Murgey ka kheema banne chale, apna hee keema ban gaya! One needs to be in a reasonable control of the elements to actually start the drama and take it to the climax. Here the intension was definitely to keep the kettle boiling without allowing the water to boil over. Unfortunately, now we have some third degree burns in the politico-military setup.

One important thing this episode highlights is absolute unimportance of average abdul. The abdul unfortunately has only one recourse to force some change, the islamists. But all the political dispensions including islamists are cushioning the pressure generated by awam without addressing their real reasons. Like in a pressure cooker, once some steam is released, there is peace for some moment, but then again the pressure builds up. Are the RAPE betting on sapping every iota of self-respect from average abdul, i.e. no water in the kettle no pressure build up? Maybe they are forgetting that, though water is a nuisance, the problem is the fire under the kettle. If there is no water, what is there to prevent the melting of the kettle?

This episode also highlights to the mid to senior level officers is the ineffectiveness of top leadership. Pakistani army explicitly fluants its "disciplined" structure, that is not present in any other section of society. What effect this last demonstation of incompetence will have on the Fauj is open to speculation. At least in the short term the price required to buy "discipline" will be jacked up multiple times.

At 12:22 PM, Blogger maverick said...

Hi Anonymous 1,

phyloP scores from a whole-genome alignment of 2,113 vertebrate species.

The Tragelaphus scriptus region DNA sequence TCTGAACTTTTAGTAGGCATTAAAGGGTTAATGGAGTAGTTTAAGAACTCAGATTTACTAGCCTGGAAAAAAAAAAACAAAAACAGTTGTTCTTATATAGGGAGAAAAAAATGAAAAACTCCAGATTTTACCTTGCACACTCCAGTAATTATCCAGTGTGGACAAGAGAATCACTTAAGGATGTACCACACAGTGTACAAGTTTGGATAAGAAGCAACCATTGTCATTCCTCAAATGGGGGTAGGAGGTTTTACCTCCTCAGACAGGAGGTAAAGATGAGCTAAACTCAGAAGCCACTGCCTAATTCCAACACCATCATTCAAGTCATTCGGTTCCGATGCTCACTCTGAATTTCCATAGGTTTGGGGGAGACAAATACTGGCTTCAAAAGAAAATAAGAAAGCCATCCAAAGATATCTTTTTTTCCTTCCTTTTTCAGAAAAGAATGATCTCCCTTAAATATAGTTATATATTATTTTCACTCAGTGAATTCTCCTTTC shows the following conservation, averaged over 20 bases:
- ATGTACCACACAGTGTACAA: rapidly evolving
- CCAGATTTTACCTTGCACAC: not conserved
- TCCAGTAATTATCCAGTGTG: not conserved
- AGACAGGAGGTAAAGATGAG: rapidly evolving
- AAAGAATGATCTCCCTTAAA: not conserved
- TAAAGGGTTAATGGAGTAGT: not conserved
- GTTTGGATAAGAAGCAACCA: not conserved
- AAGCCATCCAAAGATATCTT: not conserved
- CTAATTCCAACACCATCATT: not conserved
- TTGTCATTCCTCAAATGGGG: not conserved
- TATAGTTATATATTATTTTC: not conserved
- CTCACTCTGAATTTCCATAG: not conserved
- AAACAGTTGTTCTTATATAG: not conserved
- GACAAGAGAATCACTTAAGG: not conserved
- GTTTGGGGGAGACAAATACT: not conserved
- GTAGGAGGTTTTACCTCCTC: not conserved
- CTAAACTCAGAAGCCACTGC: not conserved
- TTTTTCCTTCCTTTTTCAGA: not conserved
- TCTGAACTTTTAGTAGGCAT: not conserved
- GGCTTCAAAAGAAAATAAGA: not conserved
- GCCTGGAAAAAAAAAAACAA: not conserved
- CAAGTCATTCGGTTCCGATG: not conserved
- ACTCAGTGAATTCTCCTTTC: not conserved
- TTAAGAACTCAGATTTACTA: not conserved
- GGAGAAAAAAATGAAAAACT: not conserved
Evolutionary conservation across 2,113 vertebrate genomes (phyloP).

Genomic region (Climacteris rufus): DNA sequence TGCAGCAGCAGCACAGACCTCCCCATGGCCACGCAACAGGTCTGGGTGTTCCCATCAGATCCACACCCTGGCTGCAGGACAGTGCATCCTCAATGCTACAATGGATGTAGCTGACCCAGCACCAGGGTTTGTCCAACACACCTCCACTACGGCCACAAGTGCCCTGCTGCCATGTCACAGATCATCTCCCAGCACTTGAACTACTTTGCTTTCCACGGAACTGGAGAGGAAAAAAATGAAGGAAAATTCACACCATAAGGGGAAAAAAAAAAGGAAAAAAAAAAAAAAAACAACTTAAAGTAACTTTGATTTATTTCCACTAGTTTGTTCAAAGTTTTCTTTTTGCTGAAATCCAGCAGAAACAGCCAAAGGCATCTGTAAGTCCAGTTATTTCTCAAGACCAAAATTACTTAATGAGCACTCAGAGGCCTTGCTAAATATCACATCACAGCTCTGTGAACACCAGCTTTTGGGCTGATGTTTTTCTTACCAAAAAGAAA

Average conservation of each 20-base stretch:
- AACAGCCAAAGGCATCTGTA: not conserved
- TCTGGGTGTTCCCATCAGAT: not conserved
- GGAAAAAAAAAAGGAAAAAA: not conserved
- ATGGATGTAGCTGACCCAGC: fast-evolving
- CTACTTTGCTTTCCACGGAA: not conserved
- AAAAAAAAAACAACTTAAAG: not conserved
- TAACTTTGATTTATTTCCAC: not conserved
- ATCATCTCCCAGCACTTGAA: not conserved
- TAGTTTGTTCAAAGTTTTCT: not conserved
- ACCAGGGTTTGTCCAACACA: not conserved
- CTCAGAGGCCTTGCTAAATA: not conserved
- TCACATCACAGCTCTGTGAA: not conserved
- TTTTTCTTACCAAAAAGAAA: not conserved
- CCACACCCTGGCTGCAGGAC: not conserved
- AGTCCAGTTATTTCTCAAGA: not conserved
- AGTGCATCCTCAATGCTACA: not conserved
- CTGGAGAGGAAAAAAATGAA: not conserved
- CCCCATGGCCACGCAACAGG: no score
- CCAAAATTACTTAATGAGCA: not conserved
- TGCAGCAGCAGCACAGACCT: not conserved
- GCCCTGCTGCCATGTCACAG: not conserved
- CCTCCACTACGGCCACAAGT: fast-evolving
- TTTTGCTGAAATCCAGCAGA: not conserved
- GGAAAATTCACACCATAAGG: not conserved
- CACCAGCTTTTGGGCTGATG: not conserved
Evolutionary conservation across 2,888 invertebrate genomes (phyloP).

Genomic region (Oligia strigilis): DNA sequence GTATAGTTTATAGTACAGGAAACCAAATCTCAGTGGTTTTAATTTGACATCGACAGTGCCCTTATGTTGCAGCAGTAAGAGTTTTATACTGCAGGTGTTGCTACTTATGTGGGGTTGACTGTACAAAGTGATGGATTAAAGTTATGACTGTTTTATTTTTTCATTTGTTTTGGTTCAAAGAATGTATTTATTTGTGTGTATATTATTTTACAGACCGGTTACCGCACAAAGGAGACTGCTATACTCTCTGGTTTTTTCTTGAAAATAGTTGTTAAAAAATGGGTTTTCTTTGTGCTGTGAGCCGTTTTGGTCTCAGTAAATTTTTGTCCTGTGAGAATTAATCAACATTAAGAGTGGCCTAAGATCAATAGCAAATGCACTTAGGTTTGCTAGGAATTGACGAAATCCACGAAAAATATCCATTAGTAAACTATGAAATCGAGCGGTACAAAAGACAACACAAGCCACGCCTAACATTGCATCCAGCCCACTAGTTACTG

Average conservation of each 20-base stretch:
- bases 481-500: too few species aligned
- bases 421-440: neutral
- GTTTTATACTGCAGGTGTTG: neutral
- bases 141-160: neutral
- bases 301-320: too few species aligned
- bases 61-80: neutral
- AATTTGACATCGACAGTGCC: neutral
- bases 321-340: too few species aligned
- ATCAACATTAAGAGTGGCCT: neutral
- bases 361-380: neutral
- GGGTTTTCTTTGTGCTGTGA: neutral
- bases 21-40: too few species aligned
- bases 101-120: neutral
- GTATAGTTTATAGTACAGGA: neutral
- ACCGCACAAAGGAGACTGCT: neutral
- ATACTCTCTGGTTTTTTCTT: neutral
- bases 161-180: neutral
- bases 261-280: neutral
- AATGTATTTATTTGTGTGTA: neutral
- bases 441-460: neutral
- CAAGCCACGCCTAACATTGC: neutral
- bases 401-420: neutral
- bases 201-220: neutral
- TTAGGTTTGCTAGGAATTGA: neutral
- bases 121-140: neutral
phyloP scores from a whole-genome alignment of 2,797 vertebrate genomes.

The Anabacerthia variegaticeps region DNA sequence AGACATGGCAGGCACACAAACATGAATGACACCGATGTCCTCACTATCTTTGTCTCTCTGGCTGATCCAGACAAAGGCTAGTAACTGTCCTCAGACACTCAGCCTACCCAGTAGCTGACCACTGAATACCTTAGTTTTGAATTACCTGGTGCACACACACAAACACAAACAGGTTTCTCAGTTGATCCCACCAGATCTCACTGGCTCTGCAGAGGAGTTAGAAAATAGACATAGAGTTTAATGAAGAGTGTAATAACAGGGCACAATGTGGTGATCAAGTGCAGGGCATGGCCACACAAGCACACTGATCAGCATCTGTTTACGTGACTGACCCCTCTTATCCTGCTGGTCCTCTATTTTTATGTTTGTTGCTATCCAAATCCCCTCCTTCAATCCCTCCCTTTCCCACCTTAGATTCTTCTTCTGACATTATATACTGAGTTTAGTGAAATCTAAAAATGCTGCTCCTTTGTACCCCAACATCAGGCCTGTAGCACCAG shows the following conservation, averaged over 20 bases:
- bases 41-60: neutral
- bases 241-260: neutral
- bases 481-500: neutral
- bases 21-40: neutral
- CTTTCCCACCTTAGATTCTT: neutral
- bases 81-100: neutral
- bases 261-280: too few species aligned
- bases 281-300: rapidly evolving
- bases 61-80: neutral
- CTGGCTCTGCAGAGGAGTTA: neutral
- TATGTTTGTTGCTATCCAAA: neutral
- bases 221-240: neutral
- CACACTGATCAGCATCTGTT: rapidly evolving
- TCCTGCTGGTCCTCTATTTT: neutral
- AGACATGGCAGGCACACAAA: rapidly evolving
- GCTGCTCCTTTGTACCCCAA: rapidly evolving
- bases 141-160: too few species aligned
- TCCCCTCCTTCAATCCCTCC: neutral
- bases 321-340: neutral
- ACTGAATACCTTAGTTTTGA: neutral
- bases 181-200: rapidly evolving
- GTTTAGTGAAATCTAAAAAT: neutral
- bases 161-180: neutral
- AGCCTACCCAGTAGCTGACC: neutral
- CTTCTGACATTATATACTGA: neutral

I think the drama was a very high risk gamble to begin with.

If played properly the drama would have achieved a direct engagement with all major Islamist actors inside the military establishement. Played badly the drama will result in attrition to Musharraf's SSG loyalists. These Mullahs inside Lal Masjid were the traditional contact points for a majority of Islamist sentiment inside the Army and that is why they were publicly angry with Musharraf. The Maulanas were doing their job - they were radiating information on Islamist feelings inside the military. All that was scripted.

The students - that is what in my opinion most likely pushed the whole thing off-script.

I think the polarisation inside Pakistani society has reached such levels that engaging Pakistani youth in a conversation has become very troublesome and given the easy availability of guns in the Pakistani market any conflict can rapidly escalate into bloodshed. This is where the real battle ground of the Jihad is - in the minds of the urban youth. This makes all notions of scripting impossible.

I think Syed Shehzad's reports speak about this. There are number of disaffected gunslingers and psychos formerly on the ISI's payroll. They are all young and all really angry with the policy shift that Musharraf carried out post 9-11. They have good reason to be angry, Musharraf offered them as human sacrifices to appease the American military. These out-of-work Jihadis can communicate effectively with the urban youth in Pakistan because they are of the same age. Most of the urban youth in Pakistan are upset about the way the Pakistani economy is and they are looking to the Jihadis as natural leaders for a way out of this mess.

Thus every Jihadi that escapes death at American hands in Afghanistan becomes a thorn in the Pakistan Army's side. What we are seeing in Lal Masjid is an example of this.

And that in my humble opinion is why the Prime Minister said what he did in reaction to the events of last week.

I suspect some Uighers are returning the favours that the Pakistan Army bestowed upon them.

Waise just to keep things absolutely crystal clear any Pakistanis reading this post should understand that that mere gaon ki tradition hain ki bhaiyon ke beech koi nahi aata hain.